Finally, we arrived in Caen. I got to show my family around my old stomping grounds, and we all stayed with Valerie and Christian. They were the most amazing hosts, cooking everyday and making us all feel at home. That’s where my family was finally introduced to the “apero,” which is essentially cocktail hour, but to French people is literally the only thing they look forward to on weekends or vacation. They LIVE for the apero. It’s when they get to visit with family and friends, relax, drink, and snack. It’s what gets them through the tough days. Audrey loved the idea of just sitting around and chatting. I think my parents enjoyed it too, although I’m pretty sure they were starting to wonder if French people do anything other than eat and drink.

After recharging our batteries, we visited Mont Saint Michel, Saint Malo, Saint Suliac, Bayeux, the American Cemetery, Beuvron-en-Auge, Honfleur, and Etretat.

saint malo
Saint Malo, Brittany
galettes saint malo
Galettes in Saint Malo. Audrey’s face says it all.

I kept thinking how lucky my family was to get such an awesome first tour in France. Erwann made it so easy by planning everything and driving everywhere, even on his 30th birthday!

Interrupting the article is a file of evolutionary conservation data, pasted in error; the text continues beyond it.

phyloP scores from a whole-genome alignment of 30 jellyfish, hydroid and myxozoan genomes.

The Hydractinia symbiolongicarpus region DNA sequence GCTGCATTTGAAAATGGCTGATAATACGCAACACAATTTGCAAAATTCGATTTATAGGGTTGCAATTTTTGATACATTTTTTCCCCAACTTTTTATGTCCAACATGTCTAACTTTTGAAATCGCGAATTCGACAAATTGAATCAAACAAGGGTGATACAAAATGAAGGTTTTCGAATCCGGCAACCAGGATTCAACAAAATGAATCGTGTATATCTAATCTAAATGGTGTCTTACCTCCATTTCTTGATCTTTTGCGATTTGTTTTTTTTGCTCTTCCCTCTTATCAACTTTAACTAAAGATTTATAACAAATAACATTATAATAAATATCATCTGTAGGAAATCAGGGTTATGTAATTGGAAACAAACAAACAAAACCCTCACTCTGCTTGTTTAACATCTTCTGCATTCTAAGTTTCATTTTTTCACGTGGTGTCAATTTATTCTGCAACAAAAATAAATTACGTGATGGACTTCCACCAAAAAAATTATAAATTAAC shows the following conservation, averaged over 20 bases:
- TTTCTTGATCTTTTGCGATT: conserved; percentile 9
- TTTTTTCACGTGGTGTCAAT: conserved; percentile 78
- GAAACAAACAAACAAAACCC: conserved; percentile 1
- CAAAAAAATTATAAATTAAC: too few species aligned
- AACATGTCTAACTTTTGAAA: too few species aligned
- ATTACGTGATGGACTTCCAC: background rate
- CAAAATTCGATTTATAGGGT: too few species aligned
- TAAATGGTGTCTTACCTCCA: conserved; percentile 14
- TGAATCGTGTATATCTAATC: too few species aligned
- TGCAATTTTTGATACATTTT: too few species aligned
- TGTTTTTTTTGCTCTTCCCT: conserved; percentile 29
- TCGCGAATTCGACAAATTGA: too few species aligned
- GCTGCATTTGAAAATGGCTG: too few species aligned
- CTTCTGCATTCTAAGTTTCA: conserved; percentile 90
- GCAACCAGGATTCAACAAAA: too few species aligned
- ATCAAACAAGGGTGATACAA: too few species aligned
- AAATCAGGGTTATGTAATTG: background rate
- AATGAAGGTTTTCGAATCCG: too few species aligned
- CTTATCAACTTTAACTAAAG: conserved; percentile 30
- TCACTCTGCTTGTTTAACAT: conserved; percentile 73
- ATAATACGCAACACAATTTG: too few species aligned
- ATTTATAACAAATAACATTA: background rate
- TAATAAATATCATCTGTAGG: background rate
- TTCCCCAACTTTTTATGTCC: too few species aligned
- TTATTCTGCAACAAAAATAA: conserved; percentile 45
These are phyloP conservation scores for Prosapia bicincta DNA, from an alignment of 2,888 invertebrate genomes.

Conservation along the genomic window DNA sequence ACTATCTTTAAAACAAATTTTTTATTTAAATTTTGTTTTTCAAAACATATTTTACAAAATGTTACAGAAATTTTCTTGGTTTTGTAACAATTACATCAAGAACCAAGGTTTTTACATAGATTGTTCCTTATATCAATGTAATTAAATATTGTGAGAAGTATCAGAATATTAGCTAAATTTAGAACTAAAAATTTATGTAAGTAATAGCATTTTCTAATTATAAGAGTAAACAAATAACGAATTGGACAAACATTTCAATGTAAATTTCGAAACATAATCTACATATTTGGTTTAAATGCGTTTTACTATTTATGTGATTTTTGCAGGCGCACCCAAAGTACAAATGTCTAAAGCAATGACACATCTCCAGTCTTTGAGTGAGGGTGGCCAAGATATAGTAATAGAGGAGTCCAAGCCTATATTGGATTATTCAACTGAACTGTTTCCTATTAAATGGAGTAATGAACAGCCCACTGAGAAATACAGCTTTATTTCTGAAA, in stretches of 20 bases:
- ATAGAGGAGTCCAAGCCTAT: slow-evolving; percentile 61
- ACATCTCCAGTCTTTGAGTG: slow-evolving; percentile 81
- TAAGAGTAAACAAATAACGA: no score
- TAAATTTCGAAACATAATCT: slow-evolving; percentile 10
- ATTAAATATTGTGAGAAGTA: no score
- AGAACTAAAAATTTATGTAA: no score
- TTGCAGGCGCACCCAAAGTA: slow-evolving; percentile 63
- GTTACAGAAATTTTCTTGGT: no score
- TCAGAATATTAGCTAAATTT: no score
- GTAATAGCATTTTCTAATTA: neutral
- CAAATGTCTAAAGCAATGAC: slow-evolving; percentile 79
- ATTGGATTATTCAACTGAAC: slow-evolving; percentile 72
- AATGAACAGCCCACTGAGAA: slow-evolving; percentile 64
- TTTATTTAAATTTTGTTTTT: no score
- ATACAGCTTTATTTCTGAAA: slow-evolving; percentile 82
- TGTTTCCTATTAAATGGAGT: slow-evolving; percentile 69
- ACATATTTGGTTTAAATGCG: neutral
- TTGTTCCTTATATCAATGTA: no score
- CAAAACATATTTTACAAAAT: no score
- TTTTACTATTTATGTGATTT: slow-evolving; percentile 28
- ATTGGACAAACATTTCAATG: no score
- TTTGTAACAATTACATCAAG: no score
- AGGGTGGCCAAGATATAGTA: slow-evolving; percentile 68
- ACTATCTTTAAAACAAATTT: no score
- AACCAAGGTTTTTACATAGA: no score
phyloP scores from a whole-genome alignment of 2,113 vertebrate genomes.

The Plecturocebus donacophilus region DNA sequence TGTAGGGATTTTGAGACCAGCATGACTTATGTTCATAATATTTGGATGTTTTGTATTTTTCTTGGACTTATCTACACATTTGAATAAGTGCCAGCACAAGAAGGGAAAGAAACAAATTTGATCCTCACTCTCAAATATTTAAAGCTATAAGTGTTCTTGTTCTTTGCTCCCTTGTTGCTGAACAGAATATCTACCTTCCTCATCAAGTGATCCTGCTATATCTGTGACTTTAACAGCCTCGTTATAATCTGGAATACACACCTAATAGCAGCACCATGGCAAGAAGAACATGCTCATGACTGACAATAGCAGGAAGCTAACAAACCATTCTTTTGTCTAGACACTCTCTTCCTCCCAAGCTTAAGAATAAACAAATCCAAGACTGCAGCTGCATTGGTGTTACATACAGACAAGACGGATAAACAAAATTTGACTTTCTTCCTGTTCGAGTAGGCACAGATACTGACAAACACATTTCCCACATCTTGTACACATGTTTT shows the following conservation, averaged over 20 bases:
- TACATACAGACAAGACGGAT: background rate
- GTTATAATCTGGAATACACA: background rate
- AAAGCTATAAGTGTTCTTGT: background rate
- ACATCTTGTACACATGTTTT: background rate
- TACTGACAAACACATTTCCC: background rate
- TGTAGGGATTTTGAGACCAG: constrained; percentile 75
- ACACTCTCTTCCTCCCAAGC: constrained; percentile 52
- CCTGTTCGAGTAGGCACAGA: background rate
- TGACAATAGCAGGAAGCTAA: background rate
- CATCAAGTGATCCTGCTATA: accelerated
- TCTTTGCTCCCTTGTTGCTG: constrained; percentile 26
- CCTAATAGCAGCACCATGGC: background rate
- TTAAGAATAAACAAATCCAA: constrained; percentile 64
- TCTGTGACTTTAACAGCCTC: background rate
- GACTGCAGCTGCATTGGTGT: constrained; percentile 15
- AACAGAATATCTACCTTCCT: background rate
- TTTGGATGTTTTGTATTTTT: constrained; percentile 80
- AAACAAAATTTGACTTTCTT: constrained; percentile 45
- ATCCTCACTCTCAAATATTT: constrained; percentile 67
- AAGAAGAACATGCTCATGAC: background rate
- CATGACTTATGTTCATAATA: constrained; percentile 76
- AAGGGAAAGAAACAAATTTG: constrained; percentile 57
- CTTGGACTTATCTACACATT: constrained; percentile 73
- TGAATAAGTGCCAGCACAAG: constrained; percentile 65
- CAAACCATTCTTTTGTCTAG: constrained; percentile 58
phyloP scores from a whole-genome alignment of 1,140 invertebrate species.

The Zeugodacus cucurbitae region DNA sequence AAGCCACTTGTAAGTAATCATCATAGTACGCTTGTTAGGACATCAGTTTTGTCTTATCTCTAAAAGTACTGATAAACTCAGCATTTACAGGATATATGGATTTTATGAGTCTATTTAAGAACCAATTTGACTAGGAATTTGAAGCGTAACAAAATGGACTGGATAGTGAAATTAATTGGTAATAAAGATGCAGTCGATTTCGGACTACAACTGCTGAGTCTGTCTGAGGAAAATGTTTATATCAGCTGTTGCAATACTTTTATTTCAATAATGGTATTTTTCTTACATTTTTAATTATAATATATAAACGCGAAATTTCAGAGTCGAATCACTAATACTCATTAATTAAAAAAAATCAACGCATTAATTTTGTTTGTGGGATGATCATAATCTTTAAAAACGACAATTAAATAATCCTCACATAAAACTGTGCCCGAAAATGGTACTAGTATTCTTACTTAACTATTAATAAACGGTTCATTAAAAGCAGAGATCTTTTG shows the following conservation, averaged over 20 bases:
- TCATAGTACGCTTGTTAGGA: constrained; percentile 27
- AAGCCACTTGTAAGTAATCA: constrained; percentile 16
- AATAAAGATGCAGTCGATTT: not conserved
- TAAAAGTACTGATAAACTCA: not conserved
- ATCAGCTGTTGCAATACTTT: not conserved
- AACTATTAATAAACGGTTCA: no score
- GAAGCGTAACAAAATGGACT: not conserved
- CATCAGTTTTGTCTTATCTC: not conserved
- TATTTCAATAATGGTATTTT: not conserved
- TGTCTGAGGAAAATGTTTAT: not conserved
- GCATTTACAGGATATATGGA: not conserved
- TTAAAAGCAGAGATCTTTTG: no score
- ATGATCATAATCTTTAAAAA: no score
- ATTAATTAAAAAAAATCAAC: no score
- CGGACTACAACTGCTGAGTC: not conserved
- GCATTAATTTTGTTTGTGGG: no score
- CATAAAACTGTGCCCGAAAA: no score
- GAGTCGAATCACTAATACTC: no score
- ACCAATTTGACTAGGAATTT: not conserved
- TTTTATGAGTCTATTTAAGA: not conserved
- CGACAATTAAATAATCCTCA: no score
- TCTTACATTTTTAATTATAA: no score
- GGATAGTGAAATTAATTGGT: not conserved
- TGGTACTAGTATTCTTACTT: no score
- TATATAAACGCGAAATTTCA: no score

After my parents left, Erwann and I began our travels in Northern and Eastern France. You could call it a vacation, or you could say that we are doing research for the Metcalf’s next trip to France. Stay tuned!

About Me · Family · France · Normandy · Paris · Portugal

Christmas in France, New Year’s in Portugal

Douce France, how I had missed you and your bakeries.

We arrived in Paris the evening of Christmas Eve, picked up our rental, and headed straight to Grandma’s house. We ate a delicious meal of veal, potatoes, green beans, quiche. We exchanged gifts, and showed wedding videos to Erwann’s grandma and sister. We were thrilled to find out the next morning that the bakery was open even for Christmas, and rushed over to buy our first real French baguette.